The ‘Finnish solution’ began to lose its lustre after the 2009 PISA test when Finland saw its reading scores drop by 11 per cent. Outside of Canada, education policy analysts have now become far more enamoured with Asian school systems like Shanghai and Korea.

None of this seems to matter to Canadian ‘progressives,’ sponsoring a Canadian tour for Finnish education expert Pasi Sahlberg, promoting Finland as the “Global Fourth Way,” and seeking to curtail standardized testing. They are bent on turning back the dreaded “GERM,” the Global Education Reform Movement, supposedly carrying the plague of “neo-liberalism” and its principal strains — higher standards, school choice, and competition in public education.

The Alberta Teachers Association (ATA), armed with a 2012 report written by Sahlberg’s North American ally, Andy Hargreaves, now talks of “transforming Alberta education” with “The Fourth Way, “ and is out to dismantle provincial testing, curtail expanded classroom learning time, and block teacher assessment tied to student performance. More recently, the Finnish wave of “personalized learning” has reached British Columbia.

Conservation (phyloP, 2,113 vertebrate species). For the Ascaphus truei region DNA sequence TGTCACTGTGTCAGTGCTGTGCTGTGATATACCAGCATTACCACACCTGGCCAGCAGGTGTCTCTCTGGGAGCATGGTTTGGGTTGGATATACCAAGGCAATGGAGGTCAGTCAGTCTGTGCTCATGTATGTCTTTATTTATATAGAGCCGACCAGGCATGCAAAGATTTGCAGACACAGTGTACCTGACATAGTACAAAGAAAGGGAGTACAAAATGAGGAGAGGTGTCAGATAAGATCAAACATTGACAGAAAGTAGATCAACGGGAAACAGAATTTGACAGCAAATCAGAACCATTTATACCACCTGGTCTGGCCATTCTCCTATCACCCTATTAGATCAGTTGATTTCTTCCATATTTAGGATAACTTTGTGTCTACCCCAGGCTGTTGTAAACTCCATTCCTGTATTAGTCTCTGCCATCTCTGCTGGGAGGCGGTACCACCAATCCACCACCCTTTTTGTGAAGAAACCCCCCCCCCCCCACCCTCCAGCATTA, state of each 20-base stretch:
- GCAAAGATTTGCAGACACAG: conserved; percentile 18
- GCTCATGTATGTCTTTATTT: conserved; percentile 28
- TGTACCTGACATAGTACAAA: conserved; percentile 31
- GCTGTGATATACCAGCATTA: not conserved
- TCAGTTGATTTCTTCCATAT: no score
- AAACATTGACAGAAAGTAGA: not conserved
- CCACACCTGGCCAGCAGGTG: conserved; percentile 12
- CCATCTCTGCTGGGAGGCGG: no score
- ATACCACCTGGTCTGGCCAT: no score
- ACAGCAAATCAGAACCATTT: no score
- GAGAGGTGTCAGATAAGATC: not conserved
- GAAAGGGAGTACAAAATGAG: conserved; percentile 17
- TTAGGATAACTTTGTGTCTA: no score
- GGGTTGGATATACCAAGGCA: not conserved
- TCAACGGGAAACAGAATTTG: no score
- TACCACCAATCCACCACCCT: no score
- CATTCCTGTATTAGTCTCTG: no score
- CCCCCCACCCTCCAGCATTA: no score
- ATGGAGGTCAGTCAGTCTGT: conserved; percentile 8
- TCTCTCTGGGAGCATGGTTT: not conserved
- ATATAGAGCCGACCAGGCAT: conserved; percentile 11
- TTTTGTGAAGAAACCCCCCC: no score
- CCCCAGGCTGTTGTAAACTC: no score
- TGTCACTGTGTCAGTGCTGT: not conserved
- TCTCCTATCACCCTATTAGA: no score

Finland, like Canada, got a jolt from the 2012 PISA test results. That will finally prompt education observers to acknowledge that Finnish education is fuzzy on standards.  It is, after all,  light on standardized testing, soft on homework, and promotes a “culture of trust” instead of accountability.

Looking deeper, Finland is also a “one provider” system with little or no choice for parents, delays the start of school until age 7, and streams students after Grade 9  into two tracks, academic and vocational, based upon arbitrary average-mark cut-offs.

The Canadian attraction to “discovery learning” and the rush to abandon standardized testing have both hit a significant bump in the road. In the wake of the 2012 PISA results, Canadians are awakening to the dangers of turning back the clock to the days of ‘accountability-free’ public education. Without PISA and the OECD follow-up research studies we are left almost completely in the dark on critical educational quality issues that matter for students and our public schools.

What are the powerful lessons of Canada’s recent decline in PISA test scores?  When will Canadian mathematics educators face reality and come to accept the need to develop a more rigorous, soundly-based curriculum providing a solid grounding in the fundamental skills?  Will Canada come to accept the need to stop being what Paul Cappon aptly termed “a school that never issues report cards”?  And finally, is the real message sinking in?